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Cooperation on carbon border adjustments could help reset UK–EU relations  

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View of two workers cooperating in front of large red and blue corrugated iron containers from cargo freight ship for import export.
View of two workers cooperating in front of containers from cargo freight ship for import export. Photo via Adobe Stock.

Slowly but surely, the UK is inching towards developing a carbon border adjustment mechanism (CBAM). Despite their political differences, UK and EU interests in carbon border adjustments are highly aligned. Unlocking practical cooperation between the two sides on CBAMs in the near term would bring real gains, which could then help reset UK–EU relations in the future. 

In May, the UK government announced its “intention to consult later in the year on a range of carbon leakage mitigation options”. It named product standards and CBAMs as two specific options. The government’s interest was confirmed in June, when it responded positively to the Environmental Audit Committee’s inquiry on a UK carbon border approach. 

While Boris Johnson’s resignation as Prime Minister has caused uncertainties, it remains likely the new government will proceed with the UK’s CBAM policy development in the autumn. 

A CBAM will interest the new Prime Minister from a range of perspectives: tax revenue raising, trade assertiveness, and net zero strategy provide several angles from which to at least green-light the consultation process, if not go further and more enthusiastically support the policy.  

Even in the event of a general election, it is fully conceivable that both the Conservative and Labour manifestos could include commitments on carbon border adjustments. 

Politics aside, in policy terms it is likely a UK CBAM will closely resemble the EU CBAM for three main reasons: 

  1. Technical feasibility. Carbon border adjustments are complicated. Understanding the embodied emissions of imports is challenging, especially for more complex products, and translating this into a functional policy framework is hard. Given these challenges, the UK is likely to come to similar conclusions as the EU, even if the UK will also continue to champion multilateral approaches to methodologies. 
  2. WTO rules. Ultimately, WTO rules are the same for both the EU and the UK. The EU has been at pains to create a WTO-compatible CBAM, the main principles being non-discrimination and having a clear environmental rationale. The UK will likely follow these design principles.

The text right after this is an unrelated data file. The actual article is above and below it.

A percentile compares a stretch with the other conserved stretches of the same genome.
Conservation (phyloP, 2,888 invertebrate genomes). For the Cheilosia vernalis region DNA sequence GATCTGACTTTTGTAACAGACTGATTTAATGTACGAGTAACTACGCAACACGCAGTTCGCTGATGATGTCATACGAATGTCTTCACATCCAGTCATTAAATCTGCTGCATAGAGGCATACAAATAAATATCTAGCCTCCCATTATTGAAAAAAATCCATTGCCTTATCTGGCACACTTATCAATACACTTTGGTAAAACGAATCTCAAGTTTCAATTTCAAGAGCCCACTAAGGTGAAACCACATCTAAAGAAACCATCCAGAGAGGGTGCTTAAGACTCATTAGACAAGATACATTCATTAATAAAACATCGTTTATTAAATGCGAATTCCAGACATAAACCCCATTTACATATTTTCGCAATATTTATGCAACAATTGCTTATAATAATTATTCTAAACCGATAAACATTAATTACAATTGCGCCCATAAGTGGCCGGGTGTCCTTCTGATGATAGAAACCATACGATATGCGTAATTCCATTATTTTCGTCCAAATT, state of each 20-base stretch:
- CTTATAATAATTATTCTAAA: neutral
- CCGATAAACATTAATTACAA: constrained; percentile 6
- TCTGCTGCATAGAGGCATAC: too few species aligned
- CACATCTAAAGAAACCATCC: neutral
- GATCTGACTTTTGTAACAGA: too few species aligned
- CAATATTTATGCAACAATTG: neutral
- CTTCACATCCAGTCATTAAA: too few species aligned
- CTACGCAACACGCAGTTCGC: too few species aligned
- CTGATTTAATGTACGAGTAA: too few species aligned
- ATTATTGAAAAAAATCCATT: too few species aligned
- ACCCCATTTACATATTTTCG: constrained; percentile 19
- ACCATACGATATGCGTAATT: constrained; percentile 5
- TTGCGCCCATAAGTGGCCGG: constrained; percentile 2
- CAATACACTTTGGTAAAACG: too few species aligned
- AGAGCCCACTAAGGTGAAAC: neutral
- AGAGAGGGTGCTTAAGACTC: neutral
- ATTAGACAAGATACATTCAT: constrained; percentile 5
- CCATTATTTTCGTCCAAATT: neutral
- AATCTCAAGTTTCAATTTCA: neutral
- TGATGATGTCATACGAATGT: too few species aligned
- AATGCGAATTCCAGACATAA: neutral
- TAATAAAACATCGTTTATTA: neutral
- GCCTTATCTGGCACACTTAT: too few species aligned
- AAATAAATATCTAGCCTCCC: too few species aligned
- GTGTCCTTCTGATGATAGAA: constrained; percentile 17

3. Domestic policy coherence. In simple terms, the EU CBAM externalises the EU’s internal carbon market, the EU Emissions Trading Scheme (EU ETS). When the UK left the EU, it copied over the EU ETS into a UK ETS. For the time being these trading systems are nearly identical. On this basis it is also likely a UK CBAM would resemble an EU CBAM. 

Therefore, a CBAM could become politically palatable in the UK on its own terms, but also highly compatible with the EU CBAM in policy terms. This opens several possibilities for UK–EU cooperation in the future: 

  1. Climate diplomacy. CBAMs are contentious, with developing country concerns being particularly pertinent. Significant diplomatic outreach will therefore be required in future. Coordinated diplomatic activity on carbon border adjustments would help the UK and EU promote their shared interests internationally. This could also be done as part of the Climate Club recently launched by the German G7 Presidency.  
  2. UKEU ETS linking. Under the UK–EU trade agreement, the two sides committed to consider linking their Emissions Trading Schemes. Under the EU CBAM proposal, the only way to gain an exemption from the CBAM is by having a linked ETS with the EU. It would be in the UK’s interests to seize the economic benefits of linking its ETS with the EU ETS, unlocking the potential to cooperate both bilaterally and internationally on carbon pricing. It would also exempt British businesses from the administrative costs of EU CBAM compliance, which would otherwise act as a new trade barrier. 
  3. Northern Ireland. Lastly, the special status of Northern Ireland is a factor, as it is with most areas of post-Brexit trade relations. Northern Ireland is part of the island of Ireland’s Single Electricity Market. The UK has confirmed it is already prioritising engagement with the European Commission in this area. 

There is much at stake, but so many opportunities to grasp. Embedding a cooperative approach into the UK’s CBAM policy design from the outset should be a high priority.  

Climate change is a shared priority for the UK and EU, and there are real gains to be made by unlocking cooperation between the two sides. Carbon border adjustments could be the new development that helps reset UK–EU relations for the future. 

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